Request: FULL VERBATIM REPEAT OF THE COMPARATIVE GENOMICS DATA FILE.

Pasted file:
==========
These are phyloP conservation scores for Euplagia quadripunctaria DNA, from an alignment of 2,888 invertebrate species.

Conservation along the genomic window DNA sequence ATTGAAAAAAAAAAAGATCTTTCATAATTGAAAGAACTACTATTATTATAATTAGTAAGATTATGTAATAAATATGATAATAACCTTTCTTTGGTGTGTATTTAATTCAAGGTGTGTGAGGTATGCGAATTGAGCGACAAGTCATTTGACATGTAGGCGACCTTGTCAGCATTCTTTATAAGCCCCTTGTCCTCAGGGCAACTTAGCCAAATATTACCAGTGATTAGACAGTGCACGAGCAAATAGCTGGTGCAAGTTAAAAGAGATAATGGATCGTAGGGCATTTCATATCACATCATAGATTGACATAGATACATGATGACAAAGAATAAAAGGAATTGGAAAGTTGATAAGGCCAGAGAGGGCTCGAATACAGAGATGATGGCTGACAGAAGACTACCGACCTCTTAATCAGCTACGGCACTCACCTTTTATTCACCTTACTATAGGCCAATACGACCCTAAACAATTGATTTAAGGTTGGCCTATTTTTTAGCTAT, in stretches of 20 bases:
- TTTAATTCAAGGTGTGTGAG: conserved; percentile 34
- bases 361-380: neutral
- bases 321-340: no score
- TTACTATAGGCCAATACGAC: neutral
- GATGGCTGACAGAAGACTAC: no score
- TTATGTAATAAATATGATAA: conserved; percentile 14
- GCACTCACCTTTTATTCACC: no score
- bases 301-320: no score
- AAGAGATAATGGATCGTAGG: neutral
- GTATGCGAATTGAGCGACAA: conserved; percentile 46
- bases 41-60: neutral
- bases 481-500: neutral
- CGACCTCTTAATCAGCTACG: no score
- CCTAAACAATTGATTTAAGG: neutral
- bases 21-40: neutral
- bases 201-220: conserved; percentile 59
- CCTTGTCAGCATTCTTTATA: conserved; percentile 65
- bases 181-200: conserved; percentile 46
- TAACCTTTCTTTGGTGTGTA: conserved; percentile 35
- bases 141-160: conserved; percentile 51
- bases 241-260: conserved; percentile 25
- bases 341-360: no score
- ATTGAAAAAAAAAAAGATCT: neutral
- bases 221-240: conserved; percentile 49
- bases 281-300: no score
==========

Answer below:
These are phyloP conservation scores for Euplagia quadripunctaria DNA, from an alignment of 2,888 invertebrate species.

Conservation along the genomic window DNA sequence ATTGAAAAAAAAAAAGATCTTTCATAATTGAAAGAACTACTATTATTATAATTAGTAAGATTATGTAATAAATATGATAATAACCTTTCTTTGGTGTGTATTTAATTCAAGGTGTGTGAGGTATGCGAATTGAGCGACAAGTCATTTGACATGTAGGCGACCTTGTCAGCATTCTTTATAAGCCCCTTGTCCTCAGGGCAACTTAGCCAAATATTACCAGTGATTAGACAGTGCACGAGCAAATAGCTGGTGCAAGTTAAAAGAGATAATGGATCGTAGGGCATTTCATATCACATCATAGATTGACATAGATACATGATGACAAAGAATAAAAGGAATTGGAAAGTTGATAAGGCCAGAGAGGGCTCGAATACAGAGATGATGGCTGACAGAAGACTACCGACCTCTTAATCAGCTACGGCACTCACCTTTTATTCACCTTACTATAGGCCAATACGACCCTAAACAATTGATTTAAGGTTGGCCTATTTTTTAGCTAT, in stretches of 20 bases:
- TTTAATTCAAGGTGTGTGAG: conserved; percentile 34
- bases 361-380: neutral
- bases 321-340: no score
- TTACTATAGGCCAATACGAC: neutral
- GATGGCTGACAGAAGACTAC: no score
- TTATGTAATAAATATGATAA: conserved; percentile 14
- GCACTCACCTTTTATTCACC: no score
- bases 301-320: no score
- AAGAGATAATGGATCGTAGG: neutral
- GTATGCGAATTGAGCGACAA: conserved; percentile 46
- bases 41-60: neutral
- bases 481-500: neutral
- CGACCTCTTAATCAGCTACG: no score
- CCTAAACAATTGATTTAAGG: neutral
- bases 21-40: neutral
- bases 201-220: conserved; percentile 59
- CCTTGTCAGCATTCTTTATA: conserved; percentile 65
- bases 181-200: conserved; percentile 46
- TAACCTTTCTTTGGTGTGTA: conserved; percentile 35
- bases 141-160: conserved; percentile 51
- bases 241-260: conserved; percentile 25
- bases 341-360: no score
- ATTGAAAAAAAAAAAGATCT: neutral
- bases 221-240: conserved; percentile 49
- bases 281-300: no score